Aisle by Aisle Tips to Grocery Shopping
November 21, 2016
If you’re responsible for the grocery shopping in your household, it can be both overwhelming and exhausting- but it doesn’t have to be. When you’re armed with these simple tips, you’ll soon discover how manageable it can be!
Before you head out…
First of all, make sure you schedule some time during the week to map out your meals and snacks. It's important to make a list and never go to the grocery store without one. If you shop listless, you will likely spend more money and buy unnecessary items. Extra credit: Arrange your shopping list by aisle to save time. For example, lump produce items together.
Second, have a snack beforehand. Hungry customers tend to buy more pre-made meals and snacks which cost more and typically aren’t as nutritious.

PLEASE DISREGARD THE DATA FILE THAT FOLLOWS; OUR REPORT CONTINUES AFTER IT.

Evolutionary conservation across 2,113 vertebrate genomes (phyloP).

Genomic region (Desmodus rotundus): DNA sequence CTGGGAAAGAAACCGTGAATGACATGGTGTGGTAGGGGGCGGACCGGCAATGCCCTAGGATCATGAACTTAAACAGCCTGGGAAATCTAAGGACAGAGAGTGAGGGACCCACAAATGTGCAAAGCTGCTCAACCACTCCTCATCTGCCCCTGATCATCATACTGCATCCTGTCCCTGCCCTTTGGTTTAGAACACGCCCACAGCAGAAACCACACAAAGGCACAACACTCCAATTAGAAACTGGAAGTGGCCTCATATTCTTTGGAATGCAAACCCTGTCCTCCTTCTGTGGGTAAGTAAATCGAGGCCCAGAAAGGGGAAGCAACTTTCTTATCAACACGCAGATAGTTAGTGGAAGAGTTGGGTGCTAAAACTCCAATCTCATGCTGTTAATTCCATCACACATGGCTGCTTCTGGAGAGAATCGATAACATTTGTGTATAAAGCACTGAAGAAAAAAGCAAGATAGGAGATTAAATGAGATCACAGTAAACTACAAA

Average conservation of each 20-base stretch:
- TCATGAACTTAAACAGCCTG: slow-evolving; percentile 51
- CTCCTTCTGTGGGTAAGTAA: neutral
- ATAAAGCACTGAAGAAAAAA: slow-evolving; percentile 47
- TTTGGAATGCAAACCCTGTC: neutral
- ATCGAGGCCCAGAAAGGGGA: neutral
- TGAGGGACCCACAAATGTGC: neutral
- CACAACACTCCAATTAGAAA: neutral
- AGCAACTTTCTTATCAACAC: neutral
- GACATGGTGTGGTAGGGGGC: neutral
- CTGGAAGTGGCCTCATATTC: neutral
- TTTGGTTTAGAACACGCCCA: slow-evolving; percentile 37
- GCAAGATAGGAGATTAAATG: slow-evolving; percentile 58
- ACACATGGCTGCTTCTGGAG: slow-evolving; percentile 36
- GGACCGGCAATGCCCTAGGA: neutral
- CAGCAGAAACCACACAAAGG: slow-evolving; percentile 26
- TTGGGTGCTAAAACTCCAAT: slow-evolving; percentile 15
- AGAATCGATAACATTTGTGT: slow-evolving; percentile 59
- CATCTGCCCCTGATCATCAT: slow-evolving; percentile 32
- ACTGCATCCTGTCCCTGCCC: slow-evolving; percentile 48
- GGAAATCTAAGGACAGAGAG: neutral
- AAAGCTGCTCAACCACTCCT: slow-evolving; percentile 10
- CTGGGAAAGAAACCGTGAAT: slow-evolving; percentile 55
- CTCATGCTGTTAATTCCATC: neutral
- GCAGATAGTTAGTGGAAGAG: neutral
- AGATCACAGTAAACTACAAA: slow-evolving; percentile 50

Third, consider purchasing eco-friendly, reusable grocery bags or boxes. I use the kind that fold out into a box shape with handles. Three large boxes fit in a standard sized grocery cart. I love not worrying about things falling over in the trunk!
Fourth, familiarize yourself with these top ingredients to avoid: artificial sweeteners like aspartame, acesulfame potassium, saccharine, and sucralose / food dyes, especially Red 40, Yellow 5, and Yellow 6 / mycoprotein (Quorn brand foods) / and partially hydrogenated oils (aka trans fats).
You want to spend most of your time here. Check out the EWG’s Dirty Dozen and Clean 15 on your smartphone to know which produce items are worth going organic and which may be OK to go conventional. If the signs aren't well marked, look at the oval sticker on the item to know if it’s organic, GMO (genetically modified organism), or conventional. If the code begins with a “9” it’s organic, “8” GMO (although I’ve yet to see this), and “4” is conventional. When you get home, make sure to wash your produce well to remove unwanted pesticides, dirt, sand, etc. Check out Wellness Mama’s guide to cleaning fruits and vegetables.
Aim for a variety of colors.